The History of Pantomime
The History of Pantomime with Leanne Walters.
Pantomime (informally panto) is a type of musical comedy stage production designed for family entertainment. It was developed in England and is still performed throughout the United Kingdom, generally during the Christmas and New Year season and, to a lesser extent, in other English-speaking countries. Modern pantomime includes songs, gags, slapstick comedy and dancing, employs gender-crossing actors and combines topical humour with a story loosely based on a well-known fairy tale, fable or folk tale. It is a participatory form of theatre, in which the audience is expected to sing along with certain parts of the music and shout out phrases to the performers.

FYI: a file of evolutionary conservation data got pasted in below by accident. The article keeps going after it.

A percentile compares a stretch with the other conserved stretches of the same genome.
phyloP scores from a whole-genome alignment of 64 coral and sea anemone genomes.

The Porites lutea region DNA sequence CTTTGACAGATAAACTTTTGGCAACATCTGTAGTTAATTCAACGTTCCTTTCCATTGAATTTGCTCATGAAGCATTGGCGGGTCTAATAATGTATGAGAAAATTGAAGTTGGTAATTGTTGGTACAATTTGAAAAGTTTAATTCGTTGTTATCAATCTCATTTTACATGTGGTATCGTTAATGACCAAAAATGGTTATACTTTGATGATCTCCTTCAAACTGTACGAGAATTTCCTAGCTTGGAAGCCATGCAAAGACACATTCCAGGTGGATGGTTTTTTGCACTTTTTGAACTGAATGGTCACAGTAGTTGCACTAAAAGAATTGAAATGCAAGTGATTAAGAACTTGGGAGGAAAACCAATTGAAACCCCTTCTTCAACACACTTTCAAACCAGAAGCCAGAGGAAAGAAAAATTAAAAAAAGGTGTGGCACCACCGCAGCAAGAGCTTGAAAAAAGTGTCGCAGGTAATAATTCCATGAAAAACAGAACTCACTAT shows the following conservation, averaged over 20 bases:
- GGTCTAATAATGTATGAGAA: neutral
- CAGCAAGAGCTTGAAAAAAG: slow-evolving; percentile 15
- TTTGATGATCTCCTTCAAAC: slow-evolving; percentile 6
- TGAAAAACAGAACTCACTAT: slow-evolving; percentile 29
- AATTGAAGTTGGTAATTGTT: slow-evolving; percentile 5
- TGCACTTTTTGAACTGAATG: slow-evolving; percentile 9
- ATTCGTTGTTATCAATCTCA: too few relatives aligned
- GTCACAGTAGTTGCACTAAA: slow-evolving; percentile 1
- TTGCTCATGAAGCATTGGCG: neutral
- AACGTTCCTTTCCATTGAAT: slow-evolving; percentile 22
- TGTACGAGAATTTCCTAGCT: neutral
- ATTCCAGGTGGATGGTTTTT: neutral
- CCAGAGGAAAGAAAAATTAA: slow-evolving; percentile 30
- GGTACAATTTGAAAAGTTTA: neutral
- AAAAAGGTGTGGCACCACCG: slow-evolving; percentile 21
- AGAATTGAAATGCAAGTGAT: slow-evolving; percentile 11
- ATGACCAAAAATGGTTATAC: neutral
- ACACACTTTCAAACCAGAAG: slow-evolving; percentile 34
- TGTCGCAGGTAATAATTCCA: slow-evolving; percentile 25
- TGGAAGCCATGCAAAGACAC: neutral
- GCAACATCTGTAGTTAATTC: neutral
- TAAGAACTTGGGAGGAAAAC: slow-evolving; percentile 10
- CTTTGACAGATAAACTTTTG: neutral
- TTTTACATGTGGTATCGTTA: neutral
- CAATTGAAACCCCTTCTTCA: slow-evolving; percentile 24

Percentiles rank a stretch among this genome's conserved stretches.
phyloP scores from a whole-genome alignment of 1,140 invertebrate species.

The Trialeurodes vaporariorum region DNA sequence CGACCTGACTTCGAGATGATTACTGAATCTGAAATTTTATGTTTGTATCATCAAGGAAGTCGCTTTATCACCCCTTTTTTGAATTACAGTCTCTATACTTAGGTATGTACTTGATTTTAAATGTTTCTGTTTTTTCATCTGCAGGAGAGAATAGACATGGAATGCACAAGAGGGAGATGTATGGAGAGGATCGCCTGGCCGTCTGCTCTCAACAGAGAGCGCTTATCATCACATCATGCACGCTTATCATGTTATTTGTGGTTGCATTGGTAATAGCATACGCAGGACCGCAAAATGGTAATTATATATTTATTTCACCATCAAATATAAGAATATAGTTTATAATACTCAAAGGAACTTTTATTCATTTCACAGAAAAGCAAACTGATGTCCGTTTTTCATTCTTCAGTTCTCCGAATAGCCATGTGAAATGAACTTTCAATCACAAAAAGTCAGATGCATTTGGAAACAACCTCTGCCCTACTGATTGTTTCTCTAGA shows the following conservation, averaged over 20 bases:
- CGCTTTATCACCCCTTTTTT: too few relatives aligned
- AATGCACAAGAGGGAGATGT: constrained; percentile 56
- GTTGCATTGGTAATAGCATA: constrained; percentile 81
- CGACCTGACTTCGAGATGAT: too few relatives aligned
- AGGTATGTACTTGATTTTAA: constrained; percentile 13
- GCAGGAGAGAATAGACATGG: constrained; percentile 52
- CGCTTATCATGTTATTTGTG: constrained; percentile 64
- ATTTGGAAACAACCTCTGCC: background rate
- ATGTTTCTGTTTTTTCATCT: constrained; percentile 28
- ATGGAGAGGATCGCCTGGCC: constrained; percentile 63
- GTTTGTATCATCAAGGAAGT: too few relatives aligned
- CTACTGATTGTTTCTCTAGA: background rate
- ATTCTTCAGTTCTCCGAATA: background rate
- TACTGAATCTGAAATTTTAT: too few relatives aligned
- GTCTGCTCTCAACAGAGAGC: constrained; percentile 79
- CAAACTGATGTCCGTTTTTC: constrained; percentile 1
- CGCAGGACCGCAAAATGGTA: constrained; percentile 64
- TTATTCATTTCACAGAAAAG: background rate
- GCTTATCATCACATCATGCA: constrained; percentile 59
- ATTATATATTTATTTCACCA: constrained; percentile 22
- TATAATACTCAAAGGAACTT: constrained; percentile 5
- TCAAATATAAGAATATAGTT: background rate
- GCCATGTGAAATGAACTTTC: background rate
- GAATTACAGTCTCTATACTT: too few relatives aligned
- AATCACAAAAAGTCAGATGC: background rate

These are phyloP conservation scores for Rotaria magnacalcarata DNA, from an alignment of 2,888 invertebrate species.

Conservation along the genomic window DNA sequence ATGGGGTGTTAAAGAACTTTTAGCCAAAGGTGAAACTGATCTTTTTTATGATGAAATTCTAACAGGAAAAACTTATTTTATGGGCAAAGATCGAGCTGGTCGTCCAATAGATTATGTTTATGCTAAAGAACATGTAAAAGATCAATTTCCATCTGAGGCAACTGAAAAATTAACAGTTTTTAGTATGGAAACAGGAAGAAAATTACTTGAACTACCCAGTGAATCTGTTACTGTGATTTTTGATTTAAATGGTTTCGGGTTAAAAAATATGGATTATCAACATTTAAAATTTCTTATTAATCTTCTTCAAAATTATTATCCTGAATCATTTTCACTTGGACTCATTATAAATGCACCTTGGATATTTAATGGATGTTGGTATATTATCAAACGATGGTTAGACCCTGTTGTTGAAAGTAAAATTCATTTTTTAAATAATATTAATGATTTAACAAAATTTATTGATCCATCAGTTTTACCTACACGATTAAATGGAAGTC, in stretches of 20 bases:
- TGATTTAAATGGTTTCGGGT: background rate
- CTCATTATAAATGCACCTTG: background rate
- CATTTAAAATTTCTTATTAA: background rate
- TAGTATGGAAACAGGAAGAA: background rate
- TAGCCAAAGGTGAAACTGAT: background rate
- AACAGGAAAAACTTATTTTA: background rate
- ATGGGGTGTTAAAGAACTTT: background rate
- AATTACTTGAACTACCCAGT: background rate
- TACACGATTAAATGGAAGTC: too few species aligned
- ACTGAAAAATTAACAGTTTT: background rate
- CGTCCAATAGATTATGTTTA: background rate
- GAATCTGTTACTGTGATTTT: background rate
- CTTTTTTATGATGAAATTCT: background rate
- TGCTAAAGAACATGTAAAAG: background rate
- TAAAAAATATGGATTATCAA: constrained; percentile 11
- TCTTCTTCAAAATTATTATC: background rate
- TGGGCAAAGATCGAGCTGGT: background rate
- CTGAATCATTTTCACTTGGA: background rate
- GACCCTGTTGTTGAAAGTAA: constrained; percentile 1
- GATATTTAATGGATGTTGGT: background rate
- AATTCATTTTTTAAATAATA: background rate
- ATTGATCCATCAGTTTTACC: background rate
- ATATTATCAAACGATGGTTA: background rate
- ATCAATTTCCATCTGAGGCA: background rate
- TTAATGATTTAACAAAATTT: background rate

Pantomime has a long theatrical history in Western culture dating back to classical theatre. It developed partly from the 16th century commedia dell’arte tradition of Italy and other European and British stage traditions, such as 17th-century masques and music hall. An important part of the pantomime, until the late 19th century, was the harlequinade.
Outside Britain, the word “pantomime” is usually understood to mean miming, rather than the theatrical form.